IBM/Red Hat open hybrid-cloud application market

The IBM/Red Hat Marketplace features more than 50 commercial partner products

A businessman stands in front of maze strewn with clouds.
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IBM and its Red Hat company have opened up what they call a one-stop-shop for customers looking to build, deploy and manage hybrid-cloud applications on-premises or in multicloud environments.

With Red Hat Marketplace, enterprise customers can find and buy the  tools and services they need to build cloud-native applications across public and private cloud environments through one curated repository, Red Hat executives said.

IBM and Red Hat executives said the enterprise software and service marketplace is specifically aimed at hybrid-cloud computing customers.

“Previously, cloud marketplaces offered third-party products to run in a given public cloud, but the configurations used for one cloud may not transfer to another,” wrote Craig Muzilla, senior vice president of Red Hat's Core Products and Cloud Services Business Group, in a blog and during a conference call about the announcement. The marketplace is anchored by offerings certified for Red Hat OpenShift and its Kubernetes Operator Framework that can be used across any cloud, on premises or not, Muzilla said.

Marketplace moves IBM down the path it promised when it bought Red hat for $34 billion last year and said it would use the Linux powerhouse's open-source know-how to grow larger scale hybrid-cloud customer projects and to create a web of partnerships to simplify carrying them out.

Marketplace helps create that ecosystem by offering more than 50 commercial products from partners across 12 different categories, such as security, database, artificial intelligence and machine learning from independent software vendors such as Anchore, Cockroach Labs, CognitiveScale, Couchbase, Dynatrace, KubeMQ, MemSQL, MongoDB, and StorageOS.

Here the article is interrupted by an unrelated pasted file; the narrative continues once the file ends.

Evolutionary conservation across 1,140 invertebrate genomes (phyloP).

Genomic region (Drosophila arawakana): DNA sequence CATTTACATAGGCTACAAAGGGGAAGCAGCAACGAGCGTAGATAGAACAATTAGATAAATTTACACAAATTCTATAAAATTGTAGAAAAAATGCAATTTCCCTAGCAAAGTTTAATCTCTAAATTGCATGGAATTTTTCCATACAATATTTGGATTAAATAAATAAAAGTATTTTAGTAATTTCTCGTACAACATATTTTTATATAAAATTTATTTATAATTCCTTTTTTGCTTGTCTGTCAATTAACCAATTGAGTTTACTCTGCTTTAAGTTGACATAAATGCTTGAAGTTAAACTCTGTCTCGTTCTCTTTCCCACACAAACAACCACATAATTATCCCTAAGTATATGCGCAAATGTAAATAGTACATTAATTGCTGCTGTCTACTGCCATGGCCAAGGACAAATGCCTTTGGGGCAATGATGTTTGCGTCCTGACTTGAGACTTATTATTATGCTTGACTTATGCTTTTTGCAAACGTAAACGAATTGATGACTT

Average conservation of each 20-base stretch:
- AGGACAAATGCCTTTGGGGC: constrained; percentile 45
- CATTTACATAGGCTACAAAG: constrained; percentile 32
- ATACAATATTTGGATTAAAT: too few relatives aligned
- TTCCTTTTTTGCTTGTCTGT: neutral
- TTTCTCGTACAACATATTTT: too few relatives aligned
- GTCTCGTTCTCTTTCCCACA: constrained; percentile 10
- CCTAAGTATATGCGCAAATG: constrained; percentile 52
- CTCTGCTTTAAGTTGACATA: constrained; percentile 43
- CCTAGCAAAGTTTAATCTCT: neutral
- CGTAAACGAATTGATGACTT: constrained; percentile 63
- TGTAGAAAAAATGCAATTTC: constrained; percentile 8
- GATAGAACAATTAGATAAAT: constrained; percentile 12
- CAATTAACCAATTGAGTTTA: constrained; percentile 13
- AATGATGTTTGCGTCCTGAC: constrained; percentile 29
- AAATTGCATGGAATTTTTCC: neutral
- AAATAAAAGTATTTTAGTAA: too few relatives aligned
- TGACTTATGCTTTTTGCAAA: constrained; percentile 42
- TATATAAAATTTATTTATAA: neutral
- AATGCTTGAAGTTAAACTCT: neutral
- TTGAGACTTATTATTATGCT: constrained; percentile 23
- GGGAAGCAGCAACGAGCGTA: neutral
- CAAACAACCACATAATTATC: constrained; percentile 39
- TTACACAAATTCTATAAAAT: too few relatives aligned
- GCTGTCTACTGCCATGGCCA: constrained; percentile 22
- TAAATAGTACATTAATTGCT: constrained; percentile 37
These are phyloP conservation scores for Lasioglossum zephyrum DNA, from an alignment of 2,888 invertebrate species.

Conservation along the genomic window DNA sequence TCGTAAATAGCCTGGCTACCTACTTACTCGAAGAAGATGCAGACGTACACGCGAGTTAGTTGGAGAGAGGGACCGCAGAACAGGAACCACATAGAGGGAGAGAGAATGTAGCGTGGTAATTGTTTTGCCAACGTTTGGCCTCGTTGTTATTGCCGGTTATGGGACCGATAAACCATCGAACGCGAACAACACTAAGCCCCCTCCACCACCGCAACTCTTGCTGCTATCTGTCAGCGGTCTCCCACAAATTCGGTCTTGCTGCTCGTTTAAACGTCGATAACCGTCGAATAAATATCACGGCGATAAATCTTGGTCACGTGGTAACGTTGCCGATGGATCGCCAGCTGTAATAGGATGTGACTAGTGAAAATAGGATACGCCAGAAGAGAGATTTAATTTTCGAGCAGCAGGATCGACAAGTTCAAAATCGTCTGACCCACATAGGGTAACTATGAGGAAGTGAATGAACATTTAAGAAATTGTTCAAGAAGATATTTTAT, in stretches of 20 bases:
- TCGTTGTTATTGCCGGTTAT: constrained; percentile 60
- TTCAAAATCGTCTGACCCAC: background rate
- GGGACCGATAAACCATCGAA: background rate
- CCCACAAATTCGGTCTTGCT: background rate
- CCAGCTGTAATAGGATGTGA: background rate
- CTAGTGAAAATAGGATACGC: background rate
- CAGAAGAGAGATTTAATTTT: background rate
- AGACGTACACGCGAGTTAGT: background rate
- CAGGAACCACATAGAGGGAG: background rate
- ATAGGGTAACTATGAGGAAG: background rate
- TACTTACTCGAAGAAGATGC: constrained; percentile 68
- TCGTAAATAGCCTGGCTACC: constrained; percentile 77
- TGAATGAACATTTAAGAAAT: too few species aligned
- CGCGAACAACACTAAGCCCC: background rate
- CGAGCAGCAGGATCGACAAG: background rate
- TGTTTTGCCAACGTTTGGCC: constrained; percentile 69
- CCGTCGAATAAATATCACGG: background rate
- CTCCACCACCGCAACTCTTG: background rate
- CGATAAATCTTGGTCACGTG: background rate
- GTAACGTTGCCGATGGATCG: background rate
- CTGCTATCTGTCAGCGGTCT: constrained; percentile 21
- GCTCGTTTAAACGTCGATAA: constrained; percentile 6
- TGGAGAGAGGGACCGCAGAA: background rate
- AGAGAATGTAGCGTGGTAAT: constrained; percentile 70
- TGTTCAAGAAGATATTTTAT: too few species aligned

“The hybrid-cloud nature of the Marketplace makes it easier for our partners to offer their applications and services to a broader set of organizations across a wide range of deployment options,” wrote Muzilla. “With Marketplace, Red Hat partners don’t need to worry about tailoring an application for a specific cloud or for data-center workloads; their Operator-based application runs anywhere OpenShift does with the backing of Red Hat.”

There is also a private marketplace option, Red Hat Select, that will be managed by IBM, aimed at companies that want to build customized applications with pre-approved software and services. It includes all the same features of Red Hat Marketplace with the added benefit to personalize the site and software selections, Muzilla stated. The Select option, which costs more, also lets customers track usage and spending by departments of all the software deployed across hybrid-cloud environments.

IBM has been clear about wanting to take command of the hybrid-cloud arena and battling cloud market dominators such as Google, AWS, Microsoft, VMware and other challengers such as HP.

“There’s a unique window of opportunity for IBM and Red Hat to establish Linux, containers and Kubernetes as the new standard. We can make Red Hat OpenShift the default choice for hybrid cloud in the same way that Red Hat Enterprise Linux is the default choice for the operating system,” said Arvind Krishna when he became IBM’s new CEO in April.

During IBM’s second-quarter financial call in July, Krishna said: “Hybrid cloud is the dominant force driving change in our industry, but it’s far from universal adoption. Only 20% of the workloads have moved to the cloud. The other 80% are mission-critical workloads that are far more difficult to move. There is a massive opportunity in front of us to capture these workloads.”

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